But our biggest time-sucks so far have been:

  • Scaling. It’s not unheard-of for one customer to send us half-a-million requests in a day.
  • Fixing original sin. For example, we made judgement call early on about how a de-duping process was going to work. A lot of customers didn’t like it. But it was such a fundamental part of the app that changing tied up one of my partners for about a month.

For less data-intensive apps, you still have to fix bugs, deal with edge cases, fix UX problems. New features have to not break old features, etc. :slight_smile:

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Assuming you are referring to boostrapped SaaS startups, I believe that the biggest problem is capital, followed closely by time. Given enough capital and time you should be able to get a SaaS startup to the point of profitability for a single founder or a small team.

Having enough capital and being able to work on your SaaS product full time is the best possible scenario.

[quote=“danielstudds, post:7, topic:724, full:true”]Only problem is: need some sales before I can get any help.

That right there is “the biggest problem with bootstrapped startups”, in my opinion.

In addition to what @starr said:

  • fixing interfaces that you thought were so genius but that none of your customers can understand
  • tweaking features to match real world usage
  • One thing that has happened to me several times is that I’ll create an interface thinking users will use it to make 10 widgets at most. Then after release I discover that some of my users are working with 100 widgets, and the interface is suddenly unworkable. Users use your system the way they want to use your system, and that often means you have to revisit your UI and features.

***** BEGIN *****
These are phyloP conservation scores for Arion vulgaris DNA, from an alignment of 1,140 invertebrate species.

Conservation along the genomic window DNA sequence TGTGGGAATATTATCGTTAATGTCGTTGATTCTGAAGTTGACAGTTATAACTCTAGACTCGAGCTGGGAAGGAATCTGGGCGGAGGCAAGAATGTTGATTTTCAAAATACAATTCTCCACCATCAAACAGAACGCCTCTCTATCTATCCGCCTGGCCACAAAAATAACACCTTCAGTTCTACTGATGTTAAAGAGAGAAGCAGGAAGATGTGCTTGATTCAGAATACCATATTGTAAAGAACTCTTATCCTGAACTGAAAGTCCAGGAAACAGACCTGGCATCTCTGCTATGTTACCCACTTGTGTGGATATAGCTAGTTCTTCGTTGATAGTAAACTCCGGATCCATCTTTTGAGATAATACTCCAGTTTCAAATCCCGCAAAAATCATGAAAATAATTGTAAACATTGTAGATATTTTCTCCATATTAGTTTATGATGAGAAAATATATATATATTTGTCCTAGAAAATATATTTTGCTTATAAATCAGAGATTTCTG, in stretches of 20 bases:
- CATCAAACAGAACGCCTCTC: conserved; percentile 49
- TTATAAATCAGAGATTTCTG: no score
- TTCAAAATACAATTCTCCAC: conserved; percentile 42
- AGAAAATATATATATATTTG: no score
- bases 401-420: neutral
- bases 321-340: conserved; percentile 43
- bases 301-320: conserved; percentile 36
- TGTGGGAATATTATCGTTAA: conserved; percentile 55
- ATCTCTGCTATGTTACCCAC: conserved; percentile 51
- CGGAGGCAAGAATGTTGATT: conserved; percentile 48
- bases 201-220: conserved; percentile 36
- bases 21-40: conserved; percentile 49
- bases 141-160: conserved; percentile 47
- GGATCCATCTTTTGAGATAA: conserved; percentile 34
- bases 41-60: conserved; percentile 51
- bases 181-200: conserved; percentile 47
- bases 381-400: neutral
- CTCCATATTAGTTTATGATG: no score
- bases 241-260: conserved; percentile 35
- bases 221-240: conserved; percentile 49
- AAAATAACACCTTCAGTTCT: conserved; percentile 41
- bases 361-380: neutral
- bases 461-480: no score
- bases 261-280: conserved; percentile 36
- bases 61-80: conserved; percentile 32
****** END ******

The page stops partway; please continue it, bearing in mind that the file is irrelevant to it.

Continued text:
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  • fixing interfaces that you thought were genius but that none of your customers can understand

+1 for that :slight_smile:

For me the biggest issue is knowing whether there is a real market for your genius idea. The only way to know for sure is to launch.


Well, the biggest problem depends on where you’re at in the product lifecycle for your startup/bootstrap business, right?

Pre-launch/Early Phase:

  • Validation of the market, getting the right solution for a customer’s problem, finding an audience to target that to.

Launch phase:

  • Getting customers to convert, understanding funnel problems, hammering out every bloody minor detail to make customer onboarding successful

Post launch growth phase:

  • Growing sales, expanding your market, finding marketing channels that are profitable, clarifying your message to hit the customer’s pain points across audiences, customer support, scaling the business in general

I don’t think there’s a single answer here. A lot of folks get stuck at the top. I guess that would make it the most common, but maybe not the hardest depending on your personality.